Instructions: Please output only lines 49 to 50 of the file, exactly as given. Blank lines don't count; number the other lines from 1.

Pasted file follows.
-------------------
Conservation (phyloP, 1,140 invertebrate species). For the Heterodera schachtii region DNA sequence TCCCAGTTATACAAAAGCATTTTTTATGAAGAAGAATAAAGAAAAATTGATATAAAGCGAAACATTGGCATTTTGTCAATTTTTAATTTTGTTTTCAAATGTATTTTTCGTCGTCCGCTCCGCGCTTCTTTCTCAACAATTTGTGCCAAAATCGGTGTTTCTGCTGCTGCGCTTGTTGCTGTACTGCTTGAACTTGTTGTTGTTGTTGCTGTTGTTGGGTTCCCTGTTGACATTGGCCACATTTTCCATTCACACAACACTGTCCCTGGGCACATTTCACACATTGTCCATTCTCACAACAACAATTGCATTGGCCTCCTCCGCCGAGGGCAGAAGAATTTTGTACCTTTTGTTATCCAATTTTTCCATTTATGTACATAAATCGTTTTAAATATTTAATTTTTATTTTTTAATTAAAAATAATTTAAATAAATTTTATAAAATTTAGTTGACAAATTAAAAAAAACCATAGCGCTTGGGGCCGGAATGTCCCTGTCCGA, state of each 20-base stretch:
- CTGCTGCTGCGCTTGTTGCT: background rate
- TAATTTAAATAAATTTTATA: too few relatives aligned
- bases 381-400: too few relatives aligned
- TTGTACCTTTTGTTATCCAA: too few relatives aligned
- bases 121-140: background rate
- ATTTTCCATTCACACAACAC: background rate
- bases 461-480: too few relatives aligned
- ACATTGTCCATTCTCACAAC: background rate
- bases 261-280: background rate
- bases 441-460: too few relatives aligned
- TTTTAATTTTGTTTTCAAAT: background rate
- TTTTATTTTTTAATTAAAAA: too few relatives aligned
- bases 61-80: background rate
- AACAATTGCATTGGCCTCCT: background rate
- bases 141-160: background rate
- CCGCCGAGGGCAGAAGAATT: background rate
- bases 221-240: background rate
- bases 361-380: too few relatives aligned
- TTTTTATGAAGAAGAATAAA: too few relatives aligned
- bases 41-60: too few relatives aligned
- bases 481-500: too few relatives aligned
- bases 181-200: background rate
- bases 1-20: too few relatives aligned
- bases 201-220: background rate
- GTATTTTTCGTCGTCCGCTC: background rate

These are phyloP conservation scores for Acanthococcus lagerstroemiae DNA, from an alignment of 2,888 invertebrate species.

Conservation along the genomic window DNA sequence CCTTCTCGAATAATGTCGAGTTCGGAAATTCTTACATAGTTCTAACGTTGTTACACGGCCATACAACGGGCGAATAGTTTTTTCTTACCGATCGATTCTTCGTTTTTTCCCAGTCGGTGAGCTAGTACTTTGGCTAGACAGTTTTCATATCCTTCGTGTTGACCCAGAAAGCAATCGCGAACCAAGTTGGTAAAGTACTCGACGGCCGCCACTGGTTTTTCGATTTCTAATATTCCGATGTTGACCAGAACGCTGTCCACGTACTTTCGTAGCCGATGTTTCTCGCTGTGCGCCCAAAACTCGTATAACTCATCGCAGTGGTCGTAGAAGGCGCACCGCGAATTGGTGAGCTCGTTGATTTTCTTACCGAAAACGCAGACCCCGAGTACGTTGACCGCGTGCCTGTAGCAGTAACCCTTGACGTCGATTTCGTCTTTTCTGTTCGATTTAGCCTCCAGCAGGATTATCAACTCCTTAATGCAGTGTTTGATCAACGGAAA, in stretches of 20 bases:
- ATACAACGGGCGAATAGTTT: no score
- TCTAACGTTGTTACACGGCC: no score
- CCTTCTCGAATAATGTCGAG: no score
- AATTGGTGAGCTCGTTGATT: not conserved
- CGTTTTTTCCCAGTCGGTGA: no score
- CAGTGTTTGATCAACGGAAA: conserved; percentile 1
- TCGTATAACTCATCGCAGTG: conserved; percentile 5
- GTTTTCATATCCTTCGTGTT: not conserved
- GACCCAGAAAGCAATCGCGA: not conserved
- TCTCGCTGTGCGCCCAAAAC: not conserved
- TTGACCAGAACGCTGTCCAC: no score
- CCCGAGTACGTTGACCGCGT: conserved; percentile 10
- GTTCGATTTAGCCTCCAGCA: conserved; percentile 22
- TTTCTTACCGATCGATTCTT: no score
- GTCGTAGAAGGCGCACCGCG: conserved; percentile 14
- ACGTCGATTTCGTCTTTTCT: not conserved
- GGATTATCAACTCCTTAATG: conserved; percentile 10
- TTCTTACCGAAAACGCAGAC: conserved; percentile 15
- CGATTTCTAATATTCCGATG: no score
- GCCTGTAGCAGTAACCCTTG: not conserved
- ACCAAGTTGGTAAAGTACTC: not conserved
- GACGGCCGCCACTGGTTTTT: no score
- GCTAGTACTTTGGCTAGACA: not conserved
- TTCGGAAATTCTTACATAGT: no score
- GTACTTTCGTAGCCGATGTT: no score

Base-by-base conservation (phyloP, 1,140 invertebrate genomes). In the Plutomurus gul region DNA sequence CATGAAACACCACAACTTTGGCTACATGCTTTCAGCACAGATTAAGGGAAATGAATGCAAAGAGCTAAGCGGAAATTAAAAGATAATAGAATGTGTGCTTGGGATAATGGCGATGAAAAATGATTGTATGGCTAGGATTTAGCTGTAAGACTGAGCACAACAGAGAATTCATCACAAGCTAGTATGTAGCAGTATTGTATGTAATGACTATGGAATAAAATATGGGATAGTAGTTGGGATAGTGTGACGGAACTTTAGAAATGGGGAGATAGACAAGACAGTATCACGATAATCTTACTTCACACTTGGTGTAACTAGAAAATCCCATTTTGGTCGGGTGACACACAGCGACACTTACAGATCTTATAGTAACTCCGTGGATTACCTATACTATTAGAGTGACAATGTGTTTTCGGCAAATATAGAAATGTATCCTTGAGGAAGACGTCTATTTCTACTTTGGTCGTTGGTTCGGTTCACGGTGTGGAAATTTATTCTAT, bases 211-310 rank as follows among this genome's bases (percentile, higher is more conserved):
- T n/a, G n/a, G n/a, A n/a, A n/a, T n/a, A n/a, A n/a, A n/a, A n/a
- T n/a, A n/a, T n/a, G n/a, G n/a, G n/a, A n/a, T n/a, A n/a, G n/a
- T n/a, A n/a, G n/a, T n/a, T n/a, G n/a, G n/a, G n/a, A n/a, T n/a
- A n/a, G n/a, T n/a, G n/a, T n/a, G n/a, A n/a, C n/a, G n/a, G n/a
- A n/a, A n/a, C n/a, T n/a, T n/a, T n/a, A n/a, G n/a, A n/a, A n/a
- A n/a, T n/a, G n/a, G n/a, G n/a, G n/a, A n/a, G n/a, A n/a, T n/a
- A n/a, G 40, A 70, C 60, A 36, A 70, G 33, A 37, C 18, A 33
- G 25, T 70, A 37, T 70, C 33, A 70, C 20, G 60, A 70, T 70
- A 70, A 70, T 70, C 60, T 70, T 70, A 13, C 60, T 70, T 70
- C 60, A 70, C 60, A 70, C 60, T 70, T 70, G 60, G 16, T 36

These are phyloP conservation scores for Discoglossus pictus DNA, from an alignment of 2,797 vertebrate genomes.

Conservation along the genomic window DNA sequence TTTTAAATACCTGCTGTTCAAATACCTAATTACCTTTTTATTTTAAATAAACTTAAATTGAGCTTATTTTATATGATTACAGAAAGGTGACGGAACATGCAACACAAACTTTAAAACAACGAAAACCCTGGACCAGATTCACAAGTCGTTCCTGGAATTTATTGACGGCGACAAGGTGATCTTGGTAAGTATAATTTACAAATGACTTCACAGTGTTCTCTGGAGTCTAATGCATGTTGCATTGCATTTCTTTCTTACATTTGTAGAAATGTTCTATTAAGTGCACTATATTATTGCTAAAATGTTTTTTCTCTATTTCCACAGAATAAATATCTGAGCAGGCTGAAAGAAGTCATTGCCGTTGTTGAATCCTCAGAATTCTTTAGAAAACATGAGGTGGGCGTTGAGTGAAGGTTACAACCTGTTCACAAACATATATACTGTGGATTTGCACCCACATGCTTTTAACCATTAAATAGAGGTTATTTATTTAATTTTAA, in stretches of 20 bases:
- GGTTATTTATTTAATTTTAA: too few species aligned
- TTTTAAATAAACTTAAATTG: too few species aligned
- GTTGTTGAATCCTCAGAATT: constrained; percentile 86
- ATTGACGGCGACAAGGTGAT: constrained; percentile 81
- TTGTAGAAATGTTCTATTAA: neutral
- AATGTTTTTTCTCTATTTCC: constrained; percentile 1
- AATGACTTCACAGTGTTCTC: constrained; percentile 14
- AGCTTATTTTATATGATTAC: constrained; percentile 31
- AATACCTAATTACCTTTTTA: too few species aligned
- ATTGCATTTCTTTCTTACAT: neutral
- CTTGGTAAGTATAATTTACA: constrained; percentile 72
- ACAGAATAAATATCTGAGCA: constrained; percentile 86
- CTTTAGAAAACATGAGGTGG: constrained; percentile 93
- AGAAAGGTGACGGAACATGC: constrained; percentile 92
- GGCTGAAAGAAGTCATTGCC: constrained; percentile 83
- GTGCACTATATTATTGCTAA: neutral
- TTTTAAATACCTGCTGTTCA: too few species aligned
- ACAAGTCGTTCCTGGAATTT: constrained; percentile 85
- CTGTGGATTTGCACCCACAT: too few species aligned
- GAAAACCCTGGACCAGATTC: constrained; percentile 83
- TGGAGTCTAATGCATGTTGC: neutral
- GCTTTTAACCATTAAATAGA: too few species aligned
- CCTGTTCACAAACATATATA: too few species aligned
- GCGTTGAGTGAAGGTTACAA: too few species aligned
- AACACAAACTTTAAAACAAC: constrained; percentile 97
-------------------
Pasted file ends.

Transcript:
- ACCAAGTTGGTAAAGTACTC: not conserved
- GACGGCCGCCACTGGTTTTT: no score